It’s that time of year again… when you may see ERISA plans amending policies or plans— during the time employees are receiving benefits.
Employers have the right to amend long term disability plans at any time, and to apply the amended version even to employees receiving benefits under the original plan.
But which policy applies during a lawsuit? The policy in effect when the ERISA cause of action accrued.
And “accrual” can occur when the claims administrator fails to render an appeal decision by the deadline prescribed in the ERISA regulations.
Here’s the case of Vaccaro v. Liberty Life Assurance Company of Boston, 2017 WL 5564910 (N.D. Cal. November 20, 2017)(“The ERISA cause of action accrued upon the expiration of Liberty’s June 8, 2016 deadline to issue an appeal decision.”)
FACTS: Vaccaro sought ERISA governed long term disability benefits. Vacarro became disabled, with her last day of work as April 29, 2015. She submitted a claim July 2, 2015, which Liberty initially denied. After Liberty failed to render an appeal decision by June 8, 2016, Vaccarro sued Liberty on June 10, 2016. Liberty granted her appeal (on some but not all issues) on June 14, 2016. In December 2016, Liberty and the employer amended the 2015 policy, effective January 1, 2017.
ISSUE: Which Policy (the 2015 or the 2017 policy) governs?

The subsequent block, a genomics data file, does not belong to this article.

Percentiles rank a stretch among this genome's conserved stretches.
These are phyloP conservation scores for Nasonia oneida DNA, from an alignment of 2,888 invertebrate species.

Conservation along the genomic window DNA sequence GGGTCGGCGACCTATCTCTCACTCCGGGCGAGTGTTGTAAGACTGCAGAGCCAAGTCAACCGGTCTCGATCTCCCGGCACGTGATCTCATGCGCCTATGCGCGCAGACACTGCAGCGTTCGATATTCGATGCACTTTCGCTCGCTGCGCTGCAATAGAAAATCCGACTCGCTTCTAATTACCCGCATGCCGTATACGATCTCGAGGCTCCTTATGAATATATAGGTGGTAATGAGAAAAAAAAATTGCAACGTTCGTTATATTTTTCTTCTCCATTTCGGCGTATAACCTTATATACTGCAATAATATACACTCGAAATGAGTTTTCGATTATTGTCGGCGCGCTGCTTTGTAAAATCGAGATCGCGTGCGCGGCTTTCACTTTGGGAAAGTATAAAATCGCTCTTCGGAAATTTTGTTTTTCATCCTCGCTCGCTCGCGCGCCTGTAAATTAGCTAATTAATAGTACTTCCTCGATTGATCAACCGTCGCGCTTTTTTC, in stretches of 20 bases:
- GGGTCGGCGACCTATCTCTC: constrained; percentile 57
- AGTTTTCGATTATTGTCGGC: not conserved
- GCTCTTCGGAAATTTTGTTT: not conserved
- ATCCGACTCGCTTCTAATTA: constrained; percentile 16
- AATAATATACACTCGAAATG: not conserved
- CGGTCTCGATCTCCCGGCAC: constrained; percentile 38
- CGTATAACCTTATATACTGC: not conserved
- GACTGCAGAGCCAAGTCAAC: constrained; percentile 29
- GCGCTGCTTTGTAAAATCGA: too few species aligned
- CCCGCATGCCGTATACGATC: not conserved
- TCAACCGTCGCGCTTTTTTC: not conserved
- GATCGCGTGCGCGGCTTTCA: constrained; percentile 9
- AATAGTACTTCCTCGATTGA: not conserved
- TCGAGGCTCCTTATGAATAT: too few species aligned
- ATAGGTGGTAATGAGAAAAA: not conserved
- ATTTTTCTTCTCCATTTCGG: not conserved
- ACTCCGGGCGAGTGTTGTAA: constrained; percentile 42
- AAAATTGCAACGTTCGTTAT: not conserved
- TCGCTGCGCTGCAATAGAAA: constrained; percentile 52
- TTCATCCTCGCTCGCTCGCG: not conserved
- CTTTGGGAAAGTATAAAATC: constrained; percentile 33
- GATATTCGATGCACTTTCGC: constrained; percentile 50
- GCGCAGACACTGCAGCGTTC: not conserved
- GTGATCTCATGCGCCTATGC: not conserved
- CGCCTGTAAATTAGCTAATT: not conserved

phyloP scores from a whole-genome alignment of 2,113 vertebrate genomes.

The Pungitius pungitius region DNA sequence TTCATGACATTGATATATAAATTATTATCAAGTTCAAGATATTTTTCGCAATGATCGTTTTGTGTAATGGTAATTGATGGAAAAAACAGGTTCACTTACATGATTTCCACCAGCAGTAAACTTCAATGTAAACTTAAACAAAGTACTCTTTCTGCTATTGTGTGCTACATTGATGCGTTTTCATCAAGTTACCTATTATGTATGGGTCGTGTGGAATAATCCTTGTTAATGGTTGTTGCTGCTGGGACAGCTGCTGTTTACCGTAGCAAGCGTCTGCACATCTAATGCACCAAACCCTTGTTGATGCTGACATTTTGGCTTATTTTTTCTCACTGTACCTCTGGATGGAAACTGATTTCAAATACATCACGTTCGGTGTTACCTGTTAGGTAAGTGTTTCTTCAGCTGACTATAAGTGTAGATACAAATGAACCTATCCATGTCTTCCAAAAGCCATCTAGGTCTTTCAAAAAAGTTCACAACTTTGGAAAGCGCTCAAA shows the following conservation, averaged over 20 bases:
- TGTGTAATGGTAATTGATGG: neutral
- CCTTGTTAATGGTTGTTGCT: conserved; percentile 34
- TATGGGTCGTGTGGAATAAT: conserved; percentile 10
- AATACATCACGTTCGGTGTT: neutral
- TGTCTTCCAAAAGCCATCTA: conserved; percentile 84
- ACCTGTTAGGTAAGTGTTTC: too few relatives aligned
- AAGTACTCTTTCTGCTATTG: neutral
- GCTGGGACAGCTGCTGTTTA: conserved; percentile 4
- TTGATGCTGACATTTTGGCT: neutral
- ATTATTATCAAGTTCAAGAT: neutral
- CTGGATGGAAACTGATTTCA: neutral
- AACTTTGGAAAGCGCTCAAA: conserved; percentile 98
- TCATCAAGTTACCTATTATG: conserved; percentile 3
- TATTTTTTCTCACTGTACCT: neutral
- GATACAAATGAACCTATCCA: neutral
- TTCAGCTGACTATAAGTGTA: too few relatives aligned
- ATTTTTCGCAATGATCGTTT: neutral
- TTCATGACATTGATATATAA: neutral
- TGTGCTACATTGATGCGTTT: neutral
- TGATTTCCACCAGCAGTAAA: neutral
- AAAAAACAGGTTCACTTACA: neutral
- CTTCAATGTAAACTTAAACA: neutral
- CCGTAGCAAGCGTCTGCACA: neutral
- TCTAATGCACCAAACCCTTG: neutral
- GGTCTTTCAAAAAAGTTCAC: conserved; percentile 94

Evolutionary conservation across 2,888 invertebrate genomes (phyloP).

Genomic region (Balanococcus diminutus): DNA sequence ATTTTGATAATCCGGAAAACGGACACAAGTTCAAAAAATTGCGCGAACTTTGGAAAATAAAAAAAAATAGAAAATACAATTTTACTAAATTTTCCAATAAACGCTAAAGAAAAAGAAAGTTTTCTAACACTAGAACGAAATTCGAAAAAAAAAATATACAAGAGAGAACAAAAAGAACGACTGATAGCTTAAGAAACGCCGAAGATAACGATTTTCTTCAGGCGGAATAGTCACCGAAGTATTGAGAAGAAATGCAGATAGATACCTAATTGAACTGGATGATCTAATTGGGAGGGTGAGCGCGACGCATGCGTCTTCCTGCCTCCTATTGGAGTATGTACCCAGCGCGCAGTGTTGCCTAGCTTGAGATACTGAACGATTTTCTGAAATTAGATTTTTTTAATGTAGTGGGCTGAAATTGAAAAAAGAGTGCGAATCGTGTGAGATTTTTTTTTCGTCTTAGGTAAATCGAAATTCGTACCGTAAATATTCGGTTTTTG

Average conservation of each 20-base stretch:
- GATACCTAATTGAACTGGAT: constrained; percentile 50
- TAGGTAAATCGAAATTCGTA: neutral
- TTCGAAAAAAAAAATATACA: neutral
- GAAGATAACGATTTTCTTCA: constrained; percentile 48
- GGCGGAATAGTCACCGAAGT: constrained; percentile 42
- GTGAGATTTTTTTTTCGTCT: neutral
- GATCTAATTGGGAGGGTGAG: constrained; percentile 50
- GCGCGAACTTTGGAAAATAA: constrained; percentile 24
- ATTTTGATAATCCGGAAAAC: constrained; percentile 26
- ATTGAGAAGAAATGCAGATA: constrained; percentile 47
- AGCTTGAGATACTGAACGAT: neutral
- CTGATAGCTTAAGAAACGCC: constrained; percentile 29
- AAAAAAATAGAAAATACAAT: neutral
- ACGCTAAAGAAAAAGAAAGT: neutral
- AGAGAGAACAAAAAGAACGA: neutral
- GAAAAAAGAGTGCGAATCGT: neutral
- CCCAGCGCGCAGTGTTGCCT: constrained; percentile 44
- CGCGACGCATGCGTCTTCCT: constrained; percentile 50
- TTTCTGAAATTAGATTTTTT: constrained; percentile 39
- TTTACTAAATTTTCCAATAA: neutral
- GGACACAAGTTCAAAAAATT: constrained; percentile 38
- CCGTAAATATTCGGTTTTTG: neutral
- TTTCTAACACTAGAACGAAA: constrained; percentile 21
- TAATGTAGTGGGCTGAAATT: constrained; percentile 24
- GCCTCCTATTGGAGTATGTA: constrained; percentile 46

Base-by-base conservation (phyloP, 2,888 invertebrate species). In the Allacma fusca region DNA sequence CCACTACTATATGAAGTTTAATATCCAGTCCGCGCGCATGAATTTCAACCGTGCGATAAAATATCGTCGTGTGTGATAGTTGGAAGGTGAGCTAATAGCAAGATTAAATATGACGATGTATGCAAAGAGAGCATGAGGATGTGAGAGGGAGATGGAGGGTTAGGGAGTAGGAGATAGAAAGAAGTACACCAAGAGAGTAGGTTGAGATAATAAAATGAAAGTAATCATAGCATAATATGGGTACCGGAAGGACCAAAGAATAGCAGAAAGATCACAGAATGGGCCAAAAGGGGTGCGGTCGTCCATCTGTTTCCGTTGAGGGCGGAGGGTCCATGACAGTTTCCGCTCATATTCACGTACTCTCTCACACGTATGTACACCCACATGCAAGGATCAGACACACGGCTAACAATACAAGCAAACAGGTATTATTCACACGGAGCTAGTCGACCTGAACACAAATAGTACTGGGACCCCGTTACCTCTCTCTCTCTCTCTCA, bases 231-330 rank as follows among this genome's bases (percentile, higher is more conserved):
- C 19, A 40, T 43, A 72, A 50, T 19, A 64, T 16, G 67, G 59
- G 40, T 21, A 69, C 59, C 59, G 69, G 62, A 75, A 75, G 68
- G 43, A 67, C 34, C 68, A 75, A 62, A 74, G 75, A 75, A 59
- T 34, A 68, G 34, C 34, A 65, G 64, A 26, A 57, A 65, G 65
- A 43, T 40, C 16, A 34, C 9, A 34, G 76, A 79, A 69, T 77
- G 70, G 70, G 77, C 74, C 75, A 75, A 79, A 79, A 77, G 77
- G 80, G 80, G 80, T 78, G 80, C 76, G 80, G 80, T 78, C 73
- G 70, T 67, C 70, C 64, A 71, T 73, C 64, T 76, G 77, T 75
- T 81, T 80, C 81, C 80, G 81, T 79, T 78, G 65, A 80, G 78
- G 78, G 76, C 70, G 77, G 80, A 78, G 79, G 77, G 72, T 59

DISTRICT COURT HELD:
- “[A]n employer has the right to amend its long term disability plan at any time and to apply the amended version even to employees receiving benefits under the original plan.” Op. at 10.
- “The governing policy is the policy in effect when the ERISA cause of action accrued.” Op. at 10.
- In a situation in which one version of the disability policy is in effect when the claimant becomes disabled and begins receiving benefits, but an amended version of the policy is in effect when those benefits are terminated, the court would ordinarily look at the revised plan. Op. at 10.
- “The ERISA cause of action accrued upon the expiration of Liberty’s June 8, 2016 deadline to issue an appeal decision.” Op. at 11.
- “[T]he Supreme Court has stated expressly that when a plan fails to resolve an internal appeal within the time provided under ERISA regulations, ‘the participant shall be deemed to have exhausted the administrative remedies’ and ‘is entitled to proceed immediately to judicial review.’” Op. at 11.
- “Policy amendments made after accrual of ERISA cause of action do not apply.” Op. at 14.